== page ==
What does this look like from the carbon sequestration angle? If old, unmanaged forest is compared with a forest managed on a 60-year rotation, the carbon stored per hectare is 611 tonnes for the unmanaged forest and 274 tonnes for the managed forest. It is true that carbon continues to be stored in wood products from managed forests, as long as they are not eventually burned. However, if the priority is keeping carbon out of the atmosphere, unmanaged forests still come out on top. Even when old trees die, they continue to store carbon, and when they fall and decay they feed the soil biosphere. A portion of the carbon is locked up in the form of humus. As any gardener understands, humus is a key element in soil health and retention of soil nutrients.
A forest is more than trees growing together; it is akin to a single living organism. Underground, trees are intimately interconnected by a myriad of fungal threads that actually penetrate tree roots. Through this, trees transfer sugars from photosynthesis to the fungi in exchange for minerals that fungi absorb from weathering bedrock.
Trees transfer nutrients to other trees through the fungal network, thus supporting juvenile trees that are too shaded by the “mother” tree to perform photosynthesis. They also feed nearby trees if they are sickly. If a tree is attacked by pests, it sends “alarm” signals to the surrounding trees, prompting them to make protective compounds.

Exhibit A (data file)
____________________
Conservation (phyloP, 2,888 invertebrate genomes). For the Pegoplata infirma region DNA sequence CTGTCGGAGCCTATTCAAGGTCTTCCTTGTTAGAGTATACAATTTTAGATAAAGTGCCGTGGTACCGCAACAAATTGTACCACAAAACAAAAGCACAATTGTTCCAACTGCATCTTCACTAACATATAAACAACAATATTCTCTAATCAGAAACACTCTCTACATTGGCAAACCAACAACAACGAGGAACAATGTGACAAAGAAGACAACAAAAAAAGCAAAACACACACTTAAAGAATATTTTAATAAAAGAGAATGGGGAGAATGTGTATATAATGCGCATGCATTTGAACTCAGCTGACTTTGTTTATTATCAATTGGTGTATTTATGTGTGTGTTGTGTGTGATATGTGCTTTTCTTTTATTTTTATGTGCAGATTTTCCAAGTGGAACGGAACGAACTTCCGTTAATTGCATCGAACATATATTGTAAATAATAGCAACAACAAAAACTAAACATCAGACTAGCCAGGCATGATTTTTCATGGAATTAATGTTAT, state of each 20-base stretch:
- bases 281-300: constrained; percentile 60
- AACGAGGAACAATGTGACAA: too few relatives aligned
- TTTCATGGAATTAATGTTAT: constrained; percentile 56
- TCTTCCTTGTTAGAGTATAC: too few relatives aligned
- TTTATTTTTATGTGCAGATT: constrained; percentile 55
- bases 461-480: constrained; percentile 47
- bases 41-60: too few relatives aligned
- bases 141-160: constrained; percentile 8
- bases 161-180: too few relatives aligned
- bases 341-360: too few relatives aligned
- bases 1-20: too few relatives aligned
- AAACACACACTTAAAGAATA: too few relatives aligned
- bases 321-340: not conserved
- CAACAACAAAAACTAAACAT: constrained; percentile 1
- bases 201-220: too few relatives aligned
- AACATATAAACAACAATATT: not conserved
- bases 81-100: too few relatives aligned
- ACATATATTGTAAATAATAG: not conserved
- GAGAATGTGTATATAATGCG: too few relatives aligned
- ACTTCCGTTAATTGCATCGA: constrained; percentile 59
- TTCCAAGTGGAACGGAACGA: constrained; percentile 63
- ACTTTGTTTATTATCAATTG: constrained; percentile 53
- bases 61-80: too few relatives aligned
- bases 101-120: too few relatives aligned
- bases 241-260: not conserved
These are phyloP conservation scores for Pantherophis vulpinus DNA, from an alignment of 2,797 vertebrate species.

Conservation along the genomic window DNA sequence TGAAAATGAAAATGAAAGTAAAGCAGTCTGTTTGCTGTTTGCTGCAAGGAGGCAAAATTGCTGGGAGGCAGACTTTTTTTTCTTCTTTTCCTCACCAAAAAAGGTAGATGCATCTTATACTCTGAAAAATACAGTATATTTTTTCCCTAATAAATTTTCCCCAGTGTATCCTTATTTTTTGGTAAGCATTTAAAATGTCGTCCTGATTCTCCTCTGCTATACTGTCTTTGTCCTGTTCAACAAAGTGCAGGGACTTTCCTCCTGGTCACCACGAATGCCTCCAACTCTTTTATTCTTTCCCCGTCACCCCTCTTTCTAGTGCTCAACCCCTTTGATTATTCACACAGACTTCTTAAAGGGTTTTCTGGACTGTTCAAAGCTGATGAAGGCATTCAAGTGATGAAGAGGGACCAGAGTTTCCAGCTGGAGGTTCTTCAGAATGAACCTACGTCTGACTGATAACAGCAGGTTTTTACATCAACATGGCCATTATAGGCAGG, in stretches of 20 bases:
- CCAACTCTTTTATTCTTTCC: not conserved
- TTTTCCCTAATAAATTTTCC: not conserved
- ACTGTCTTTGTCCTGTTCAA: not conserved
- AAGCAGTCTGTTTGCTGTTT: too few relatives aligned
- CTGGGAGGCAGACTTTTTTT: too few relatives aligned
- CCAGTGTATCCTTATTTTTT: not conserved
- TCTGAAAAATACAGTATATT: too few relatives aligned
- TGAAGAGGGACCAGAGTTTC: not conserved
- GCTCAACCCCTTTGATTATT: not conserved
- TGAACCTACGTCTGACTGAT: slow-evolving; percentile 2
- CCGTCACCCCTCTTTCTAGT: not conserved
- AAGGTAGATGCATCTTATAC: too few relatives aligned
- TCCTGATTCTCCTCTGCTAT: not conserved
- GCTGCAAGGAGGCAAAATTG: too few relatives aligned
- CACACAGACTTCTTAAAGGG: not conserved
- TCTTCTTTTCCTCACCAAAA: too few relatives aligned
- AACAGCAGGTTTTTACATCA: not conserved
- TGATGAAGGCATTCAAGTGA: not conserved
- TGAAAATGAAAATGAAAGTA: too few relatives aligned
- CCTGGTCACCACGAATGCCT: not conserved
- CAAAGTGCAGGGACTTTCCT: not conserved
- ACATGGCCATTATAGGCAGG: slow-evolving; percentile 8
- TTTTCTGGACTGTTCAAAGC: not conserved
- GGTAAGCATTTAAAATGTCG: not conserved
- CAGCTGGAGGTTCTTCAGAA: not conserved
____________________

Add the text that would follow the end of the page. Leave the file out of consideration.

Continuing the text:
Large old trees with huge numbers of fungal connections are comparable to the hubs on an airline network. When a healthy old tree is abruptly felled, its fungal connections die, leaving a large void. There is evidence that the fungal network does not recover, for reasons unknown. By contrast, it takes decades for a tree to die naturally, allowing the fungal network to reconfigure. As a tree dies, it sends all its nutrients out to the surrounding trees.
The urgency of climate change calls for a rapid evolution in Current Use forestry plans to make the most of our carbon-saving trees and protect their health. In 2020 the Vermont Forest Carbon Sequestration Working Group investigated the viability of enrolling Vermont forests into carbon offset markets. But can this approach work in Vermont? The average size of a carbon offset project in the northeast US is 39,675 acres. Vermont forestland is generally in private parcels too small to enter into carbon markets. Aggregation of parcels en masse would be necessary. The complexities and long-term commitment (40-100 years) are likely to be disincentives.
The House Natural Resources Committee is exploring a change that would allow family forest owners to enroll permanently conserved, forever-wild forests into Current Use. Other ideas include adopting a three-pronged management approach that includes production logging, ecological forestry, and wildland forestry. We can only hope that a good decision comes soon.
Locally, the forest management plan for Town of Thetford-owned forests is coming up for review.
Photo credit: Li Shen